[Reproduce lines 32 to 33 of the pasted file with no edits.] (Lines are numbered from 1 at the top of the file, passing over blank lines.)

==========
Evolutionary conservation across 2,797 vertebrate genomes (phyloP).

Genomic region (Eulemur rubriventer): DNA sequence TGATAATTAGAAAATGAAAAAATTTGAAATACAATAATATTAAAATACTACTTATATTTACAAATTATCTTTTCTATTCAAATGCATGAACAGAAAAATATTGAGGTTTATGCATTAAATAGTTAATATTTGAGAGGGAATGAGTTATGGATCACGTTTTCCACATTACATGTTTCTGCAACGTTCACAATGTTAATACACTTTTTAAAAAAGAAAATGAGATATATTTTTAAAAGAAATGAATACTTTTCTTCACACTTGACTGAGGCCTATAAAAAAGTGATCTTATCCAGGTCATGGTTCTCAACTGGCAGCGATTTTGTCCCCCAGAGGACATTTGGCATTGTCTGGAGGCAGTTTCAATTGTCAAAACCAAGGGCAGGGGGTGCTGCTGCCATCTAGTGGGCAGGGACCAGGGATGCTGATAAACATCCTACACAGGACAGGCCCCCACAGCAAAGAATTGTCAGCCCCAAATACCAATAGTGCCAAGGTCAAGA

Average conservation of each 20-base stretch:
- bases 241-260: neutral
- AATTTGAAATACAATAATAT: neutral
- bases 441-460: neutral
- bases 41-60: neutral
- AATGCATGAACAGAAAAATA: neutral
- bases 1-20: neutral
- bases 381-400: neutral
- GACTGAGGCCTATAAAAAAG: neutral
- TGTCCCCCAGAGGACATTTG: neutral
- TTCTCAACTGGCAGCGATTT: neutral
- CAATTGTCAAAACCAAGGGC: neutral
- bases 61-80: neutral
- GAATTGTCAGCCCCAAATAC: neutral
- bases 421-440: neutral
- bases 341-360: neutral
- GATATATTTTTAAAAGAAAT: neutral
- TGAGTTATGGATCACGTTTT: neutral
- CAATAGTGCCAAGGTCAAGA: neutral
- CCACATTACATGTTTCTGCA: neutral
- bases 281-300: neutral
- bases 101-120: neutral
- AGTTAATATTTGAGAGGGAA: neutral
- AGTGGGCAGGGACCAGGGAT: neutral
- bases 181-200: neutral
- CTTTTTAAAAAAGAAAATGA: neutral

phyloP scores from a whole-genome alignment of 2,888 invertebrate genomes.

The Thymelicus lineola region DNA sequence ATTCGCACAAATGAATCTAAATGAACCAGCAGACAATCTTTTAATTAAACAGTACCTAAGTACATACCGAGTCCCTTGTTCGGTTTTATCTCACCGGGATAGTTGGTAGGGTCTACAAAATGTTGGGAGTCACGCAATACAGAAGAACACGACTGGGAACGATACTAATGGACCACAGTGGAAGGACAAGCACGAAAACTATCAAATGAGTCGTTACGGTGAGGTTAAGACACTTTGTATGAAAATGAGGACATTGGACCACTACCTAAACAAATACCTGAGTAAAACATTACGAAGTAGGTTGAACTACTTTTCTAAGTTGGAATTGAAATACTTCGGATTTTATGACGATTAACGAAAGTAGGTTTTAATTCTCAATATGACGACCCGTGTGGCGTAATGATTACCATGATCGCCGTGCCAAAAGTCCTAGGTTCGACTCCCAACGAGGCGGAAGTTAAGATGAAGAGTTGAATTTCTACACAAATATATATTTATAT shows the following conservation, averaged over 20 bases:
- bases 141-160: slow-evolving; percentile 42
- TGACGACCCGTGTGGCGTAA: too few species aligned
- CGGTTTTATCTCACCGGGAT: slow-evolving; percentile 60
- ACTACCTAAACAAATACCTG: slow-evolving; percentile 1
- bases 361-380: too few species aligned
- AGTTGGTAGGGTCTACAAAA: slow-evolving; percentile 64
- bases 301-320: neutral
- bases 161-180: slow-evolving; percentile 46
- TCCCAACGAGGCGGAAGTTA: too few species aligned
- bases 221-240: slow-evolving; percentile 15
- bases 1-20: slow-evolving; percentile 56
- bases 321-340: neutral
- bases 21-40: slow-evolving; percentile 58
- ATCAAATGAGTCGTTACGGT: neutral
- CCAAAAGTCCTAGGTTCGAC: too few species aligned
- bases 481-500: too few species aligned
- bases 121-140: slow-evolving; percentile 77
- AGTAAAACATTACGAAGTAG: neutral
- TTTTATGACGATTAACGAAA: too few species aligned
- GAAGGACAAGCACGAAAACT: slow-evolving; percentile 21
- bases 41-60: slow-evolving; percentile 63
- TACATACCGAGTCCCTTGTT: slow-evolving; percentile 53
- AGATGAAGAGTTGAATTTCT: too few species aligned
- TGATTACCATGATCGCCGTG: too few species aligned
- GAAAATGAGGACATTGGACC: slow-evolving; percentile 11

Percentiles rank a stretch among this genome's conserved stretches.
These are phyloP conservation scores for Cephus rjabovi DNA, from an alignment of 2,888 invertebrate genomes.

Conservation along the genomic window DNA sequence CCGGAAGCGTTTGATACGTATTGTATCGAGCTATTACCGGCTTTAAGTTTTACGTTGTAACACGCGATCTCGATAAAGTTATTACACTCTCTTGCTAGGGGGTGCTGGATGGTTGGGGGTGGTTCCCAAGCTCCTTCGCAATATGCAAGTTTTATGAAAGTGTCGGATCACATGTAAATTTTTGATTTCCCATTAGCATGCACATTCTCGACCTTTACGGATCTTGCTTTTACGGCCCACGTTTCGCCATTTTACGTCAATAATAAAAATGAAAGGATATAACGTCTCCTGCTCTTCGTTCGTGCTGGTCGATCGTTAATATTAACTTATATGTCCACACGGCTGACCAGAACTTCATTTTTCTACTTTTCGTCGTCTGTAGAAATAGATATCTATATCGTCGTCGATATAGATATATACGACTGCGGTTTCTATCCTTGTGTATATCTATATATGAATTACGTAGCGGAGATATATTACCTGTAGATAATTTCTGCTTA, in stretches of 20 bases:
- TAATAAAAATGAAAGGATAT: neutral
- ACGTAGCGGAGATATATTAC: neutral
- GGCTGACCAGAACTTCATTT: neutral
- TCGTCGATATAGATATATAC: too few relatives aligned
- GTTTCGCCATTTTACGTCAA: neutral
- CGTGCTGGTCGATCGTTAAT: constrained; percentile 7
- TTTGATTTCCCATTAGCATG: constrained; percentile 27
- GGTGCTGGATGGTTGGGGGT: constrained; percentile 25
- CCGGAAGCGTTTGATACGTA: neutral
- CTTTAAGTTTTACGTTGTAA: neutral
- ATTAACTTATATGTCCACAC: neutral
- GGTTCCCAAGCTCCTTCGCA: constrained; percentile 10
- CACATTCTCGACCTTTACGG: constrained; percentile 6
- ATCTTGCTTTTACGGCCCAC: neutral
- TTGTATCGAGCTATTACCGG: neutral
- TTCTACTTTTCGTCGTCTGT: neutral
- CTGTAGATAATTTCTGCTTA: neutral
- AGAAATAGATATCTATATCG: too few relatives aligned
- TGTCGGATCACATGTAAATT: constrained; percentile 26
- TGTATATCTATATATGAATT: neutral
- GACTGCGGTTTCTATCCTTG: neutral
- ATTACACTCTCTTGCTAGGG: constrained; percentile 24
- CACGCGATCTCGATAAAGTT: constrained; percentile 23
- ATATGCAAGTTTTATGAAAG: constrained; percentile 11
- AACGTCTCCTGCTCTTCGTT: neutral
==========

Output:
- TGACGACCCGTGTGGCGTAA: too few species aligned
- CGGTTTTATCTCACCGGGAT: slow-evolving; percentile 60